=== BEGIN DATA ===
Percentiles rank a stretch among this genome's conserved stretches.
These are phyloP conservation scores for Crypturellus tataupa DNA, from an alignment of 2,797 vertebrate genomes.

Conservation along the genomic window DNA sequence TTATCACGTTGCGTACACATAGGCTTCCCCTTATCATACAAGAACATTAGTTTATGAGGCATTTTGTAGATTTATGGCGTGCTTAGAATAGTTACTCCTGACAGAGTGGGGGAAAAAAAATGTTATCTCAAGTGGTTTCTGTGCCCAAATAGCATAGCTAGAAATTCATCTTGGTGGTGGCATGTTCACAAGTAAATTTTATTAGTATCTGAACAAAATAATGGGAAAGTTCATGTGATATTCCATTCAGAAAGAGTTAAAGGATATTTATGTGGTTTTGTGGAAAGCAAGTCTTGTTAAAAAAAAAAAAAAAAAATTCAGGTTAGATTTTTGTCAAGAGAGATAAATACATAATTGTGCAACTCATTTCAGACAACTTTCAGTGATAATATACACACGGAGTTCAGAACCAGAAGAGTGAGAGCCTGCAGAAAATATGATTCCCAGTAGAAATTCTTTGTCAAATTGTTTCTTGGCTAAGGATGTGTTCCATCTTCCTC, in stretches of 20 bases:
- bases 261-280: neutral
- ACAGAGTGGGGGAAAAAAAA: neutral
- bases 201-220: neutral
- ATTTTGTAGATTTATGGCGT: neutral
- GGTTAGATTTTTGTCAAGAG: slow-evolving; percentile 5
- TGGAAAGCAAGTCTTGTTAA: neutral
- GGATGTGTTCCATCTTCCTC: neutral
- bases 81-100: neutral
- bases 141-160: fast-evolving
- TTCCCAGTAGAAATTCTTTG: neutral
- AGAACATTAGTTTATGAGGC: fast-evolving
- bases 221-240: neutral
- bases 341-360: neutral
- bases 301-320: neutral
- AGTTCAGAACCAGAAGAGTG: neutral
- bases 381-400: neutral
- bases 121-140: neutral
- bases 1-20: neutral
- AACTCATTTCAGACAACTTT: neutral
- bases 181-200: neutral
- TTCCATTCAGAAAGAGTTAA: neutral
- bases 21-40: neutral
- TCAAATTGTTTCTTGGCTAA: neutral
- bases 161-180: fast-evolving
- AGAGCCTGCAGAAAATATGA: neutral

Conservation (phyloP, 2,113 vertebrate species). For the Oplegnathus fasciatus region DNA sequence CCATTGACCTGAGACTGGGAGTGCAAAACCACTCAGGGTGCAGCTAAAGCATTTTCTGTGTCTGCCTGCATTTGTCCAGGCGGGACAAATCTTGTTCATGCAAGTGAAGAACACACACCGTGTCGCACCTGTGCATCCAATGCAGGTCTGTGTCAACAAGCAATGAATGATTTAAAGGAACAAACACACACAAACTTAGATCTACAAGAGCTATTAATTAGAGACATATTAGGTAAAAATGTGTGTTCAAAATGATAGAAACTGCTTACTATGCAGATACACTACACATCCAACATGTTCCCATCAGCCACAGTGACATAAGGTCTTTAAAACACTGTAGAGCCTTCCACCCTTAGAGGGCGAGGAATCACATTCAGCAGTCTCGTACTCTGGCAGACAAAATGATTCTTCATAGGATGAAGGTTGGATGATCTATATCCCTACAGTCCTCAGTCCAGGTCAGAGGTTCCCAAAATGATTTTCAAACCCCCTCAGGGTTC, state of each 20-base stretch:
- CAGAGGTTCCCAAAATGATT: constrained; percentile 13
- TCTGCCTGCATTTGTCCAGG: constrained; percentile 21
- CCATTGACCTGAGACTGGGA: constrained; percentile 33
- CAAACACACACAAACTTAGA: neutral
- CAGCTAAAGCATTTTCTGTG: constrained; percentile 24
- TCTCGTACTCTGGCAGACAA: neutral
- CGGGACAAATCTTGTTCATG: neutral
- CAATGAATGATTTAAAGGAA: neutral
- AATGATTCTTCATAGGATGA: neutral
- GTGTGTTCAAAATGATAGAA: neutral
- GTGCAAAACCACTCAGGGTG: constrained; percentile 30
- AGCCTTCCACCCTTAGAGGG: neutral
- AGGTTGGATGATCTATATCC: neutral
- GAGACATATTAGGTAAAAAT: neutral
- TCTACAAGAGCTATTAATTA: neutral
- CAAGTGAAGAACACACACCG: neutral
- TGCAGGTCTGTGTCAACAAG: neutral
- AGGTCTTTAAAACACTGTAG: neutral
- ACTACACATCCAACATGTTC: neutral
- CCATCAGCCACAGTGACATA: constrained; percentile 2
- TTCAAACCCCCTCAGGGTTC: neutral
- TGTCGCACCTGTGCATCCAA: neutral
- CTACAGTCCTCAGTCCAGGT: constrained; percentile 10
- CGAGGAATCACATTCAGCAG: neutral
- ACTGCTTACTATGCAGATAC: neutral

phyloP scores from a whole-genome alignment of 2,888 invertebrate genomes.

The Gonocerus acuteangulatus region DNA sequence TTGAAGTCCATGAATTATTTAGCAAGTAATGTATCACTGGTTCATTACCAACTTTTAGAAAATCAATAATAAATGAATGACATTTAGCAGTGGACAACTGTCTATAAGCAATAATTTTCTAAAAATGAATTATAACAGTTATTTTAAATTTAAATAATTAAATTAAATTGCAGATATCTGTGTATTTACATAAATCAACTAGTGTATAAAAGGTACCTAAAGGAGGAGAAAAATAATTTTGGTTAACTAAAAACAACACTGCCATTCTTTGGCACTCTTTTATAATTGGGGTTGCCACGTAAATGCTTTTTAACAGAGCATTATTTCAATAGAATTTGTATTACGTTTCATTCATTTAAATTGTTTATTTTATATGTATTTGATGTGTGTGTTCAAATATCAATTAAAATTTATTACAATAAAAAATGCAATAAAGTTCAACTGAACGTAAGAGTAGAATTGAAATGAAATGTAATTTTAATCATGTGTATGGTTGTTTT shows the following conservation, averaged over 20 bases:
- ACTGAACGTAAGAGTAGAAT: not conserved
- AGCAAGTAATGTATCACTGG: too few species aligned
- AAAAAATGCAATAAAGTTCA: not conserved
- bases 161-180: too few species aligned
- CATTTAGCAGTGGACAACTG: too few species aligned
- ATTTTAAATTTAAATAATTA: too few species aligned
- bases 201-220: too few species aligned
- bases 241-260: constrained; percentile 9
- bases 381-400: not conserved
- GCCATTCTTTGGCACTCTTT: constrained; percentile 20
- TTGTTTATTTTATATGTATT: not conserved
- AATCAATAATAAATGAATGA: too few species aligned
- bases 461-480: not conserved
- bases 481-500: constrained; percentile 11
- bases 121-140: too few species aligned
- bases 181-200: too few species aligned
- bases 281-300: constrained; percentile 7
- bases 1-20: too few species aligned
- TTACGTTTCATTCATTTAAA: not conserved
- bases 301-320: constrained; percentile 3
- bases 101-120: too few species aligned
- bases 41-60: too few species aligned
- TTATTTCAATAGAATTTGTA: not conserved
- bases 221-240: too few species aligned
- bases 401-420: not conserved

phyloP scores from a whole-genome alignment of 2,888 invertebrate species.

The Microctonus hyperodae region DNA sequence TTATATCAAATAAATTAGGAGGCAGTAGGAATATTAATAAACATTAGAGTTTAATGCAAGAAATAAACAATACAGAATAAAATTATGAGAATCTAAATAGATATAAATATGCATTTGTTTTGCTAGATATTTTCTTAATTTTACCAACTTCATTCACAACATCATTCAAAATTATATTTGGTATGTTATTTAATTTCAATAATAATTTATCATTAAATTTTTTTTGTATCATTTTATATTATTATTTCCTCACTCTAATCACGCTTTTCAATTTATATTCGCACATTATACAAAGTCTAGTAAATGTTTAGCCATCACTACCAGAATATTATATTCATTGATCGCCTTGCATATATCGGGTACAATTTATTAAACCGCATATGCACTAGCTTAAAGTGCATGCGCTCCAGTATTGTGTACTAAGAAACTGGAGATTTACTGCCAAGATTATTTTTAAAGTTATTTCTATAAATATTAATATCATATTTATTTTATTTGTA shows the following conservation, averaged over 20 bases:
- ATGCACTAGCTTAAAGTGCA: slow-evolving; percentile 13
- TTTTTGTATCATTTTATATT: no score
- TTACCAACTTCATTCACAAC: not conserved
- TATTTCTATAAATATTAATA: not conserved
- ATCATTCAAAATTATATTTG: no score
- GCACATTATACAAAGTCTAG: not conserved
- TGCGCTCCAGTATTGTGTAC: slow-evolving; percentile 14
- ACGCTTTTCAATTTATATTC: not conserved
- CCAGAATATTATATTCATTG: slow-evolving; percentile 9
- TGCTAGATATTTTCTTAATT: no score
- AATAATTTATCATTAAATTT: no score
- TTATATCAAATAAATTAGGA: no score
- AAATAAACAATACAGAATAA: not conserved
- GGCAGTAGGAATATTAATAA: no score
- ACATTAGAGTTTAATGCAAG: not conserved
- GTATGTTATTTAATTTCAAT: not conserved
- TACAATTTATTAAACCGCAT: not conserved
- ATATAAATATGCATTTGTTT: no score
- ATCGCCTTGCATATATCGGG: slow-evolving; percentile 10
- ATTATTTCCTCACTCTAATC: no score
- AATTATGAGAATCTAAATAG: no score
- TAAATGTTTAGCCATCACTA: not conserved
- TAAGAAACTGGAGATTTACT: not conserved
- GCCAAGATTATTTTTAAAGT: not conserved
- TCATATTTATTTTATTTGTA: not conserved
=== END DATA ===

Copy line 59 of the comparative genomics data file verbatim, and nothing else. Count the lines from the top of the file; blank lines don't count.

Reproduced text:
- AAAAAATGCAATAAAGTTCA: not conserved